Can you explain me how would you ride a bike?
Yes, you have the pedals that you need to keep rotating. Yes, you need to keep the bike moving to be able to balance. Yes, there are the breaks and so on.
But what would happen if you gave these instructions to a farmer in Nepal, who has never even seen a bike? Would he be instantly able to ride it?
I guess not. The thing here is that one needs to see and feel the bike. Process of trying and erring is a must to eventually get the idea of how to ride a bike.
Art of software testing is full of knowledge that we stubbornly try to explain in different kinds of documentation. But it will never suffice. Muscle memory doesn’t work that way no matter how mental it seems.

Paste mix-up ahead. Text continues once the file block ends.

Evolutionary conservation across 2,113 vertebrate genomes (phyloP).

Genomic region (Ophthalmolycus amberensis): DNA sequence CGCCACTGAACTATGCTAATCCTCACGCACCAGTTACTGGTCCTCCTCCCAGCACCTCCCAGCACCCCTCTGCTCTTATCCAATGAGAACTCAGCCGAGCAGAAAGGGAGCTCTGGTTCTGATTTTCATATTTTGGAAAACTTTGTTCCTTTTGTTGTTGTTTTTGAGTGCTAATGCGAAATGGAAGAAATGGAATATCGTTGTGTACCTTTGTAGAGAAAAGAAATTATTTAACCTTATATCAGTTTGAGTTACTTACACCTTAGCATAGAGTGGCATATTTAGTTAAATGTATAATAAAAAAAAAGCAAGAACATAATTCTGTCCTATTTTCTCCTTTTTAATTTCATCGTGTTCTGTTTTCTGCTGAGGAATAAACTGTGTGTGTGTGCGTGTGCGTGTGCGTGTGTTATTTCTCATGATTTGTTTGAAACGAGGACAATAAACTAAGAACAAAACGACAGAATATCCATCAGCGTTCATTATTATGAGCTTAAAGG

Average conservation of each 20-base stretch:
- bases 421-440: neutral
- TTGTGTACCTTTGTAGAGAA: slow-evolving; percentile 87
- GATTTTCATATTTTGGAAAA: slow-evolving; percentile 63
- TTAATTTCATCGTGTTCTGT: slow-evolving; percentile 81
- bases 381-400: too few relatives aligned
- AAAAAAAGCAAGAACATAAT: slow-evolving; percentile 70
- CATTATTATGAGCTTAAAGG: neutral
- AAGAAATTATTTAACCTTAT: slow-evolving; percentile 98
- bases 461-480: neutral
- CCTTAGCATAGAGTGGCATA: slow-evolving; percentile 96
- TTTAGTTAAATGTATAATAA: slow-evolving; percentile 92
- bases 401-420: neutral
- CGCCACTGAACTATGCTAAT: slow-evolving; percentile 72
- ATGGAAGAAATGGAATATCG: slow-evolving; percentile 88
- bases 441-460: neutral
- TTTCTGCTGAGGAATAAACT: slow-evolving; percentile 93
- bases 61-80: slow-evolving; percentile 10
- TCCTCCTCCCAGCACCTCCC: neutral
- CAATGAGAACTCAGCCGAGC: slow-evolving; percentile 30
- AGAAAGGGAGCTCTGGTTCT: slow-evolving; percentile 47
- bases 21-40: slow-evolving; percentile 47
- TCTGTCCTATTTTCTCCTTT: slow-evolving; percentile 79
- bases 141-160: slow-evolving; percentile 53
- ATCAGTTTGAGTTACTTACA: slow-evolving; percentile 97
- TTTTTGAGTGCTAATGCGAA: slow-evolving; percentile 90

Only thing we can do is to accept the fact that two kinds of knowledge exists. Things get easier only after admitting it, because acceptance will open our minds up for new ideas of knowledge transfer.
(This post was inspired by the talk by Huib Schoots at the European Testing Conference in Helsinki)